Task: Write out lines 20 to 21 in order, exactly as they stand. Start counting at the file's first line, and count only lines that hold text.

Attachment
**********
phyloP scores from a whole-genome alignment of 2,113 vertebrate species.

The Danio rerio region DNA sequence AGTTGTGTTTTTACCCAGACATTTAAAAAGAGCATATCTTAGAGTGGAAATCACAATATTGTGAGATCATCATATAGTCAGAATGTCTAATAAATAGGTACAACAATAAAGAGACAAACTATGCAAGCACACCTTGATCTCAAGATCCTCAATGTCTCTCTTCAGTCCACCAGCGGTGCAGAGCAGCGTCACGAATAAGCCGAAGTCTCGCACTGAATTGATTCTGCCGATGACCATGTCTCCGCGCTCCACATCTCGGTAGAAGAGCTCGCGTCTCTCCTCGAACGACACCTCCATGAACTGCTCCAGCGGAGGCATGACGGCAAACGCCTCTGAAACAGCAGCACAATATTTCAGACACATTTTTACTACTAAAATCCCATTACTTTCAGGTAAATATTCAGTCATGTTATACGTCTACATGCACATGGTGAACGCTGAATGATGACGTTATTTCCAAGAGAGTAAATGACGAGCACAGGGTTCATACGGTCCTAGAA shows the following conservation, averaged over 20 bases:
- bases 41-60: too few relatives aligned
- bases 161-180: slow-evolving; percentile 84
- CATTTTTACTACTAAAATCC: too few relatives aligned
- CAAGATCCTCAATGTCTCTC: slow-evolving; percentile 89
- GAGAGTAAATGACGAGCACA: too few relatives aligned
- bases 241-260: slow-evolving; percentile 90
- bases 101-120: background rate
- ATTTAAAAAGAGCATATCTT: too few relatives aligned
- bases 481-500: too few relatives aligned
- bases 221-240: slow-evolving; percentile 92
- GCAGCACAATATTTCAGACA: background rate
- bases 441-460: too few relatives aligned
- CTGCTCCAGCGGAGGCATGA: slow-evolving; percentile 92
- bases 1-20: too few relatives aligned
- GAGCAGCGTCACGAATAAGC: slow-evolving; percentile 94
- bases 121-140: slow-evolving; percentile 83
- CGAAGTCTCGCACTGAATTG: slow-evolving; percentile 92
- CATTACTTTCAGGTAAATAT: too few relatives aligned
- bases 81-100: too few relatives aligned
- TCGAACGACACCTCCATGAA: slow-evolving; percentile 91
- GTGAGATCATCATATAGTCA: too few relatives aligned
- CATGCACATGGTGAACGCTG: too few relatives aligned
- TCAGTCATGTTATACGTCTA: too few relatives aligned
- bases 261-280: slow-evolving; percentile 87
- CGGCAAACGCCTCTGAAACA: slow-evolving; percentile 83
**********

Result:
- CATTACTTTCAGGTAAATAT: too few relatives aligned
- bases 81-100: too few relatives aligned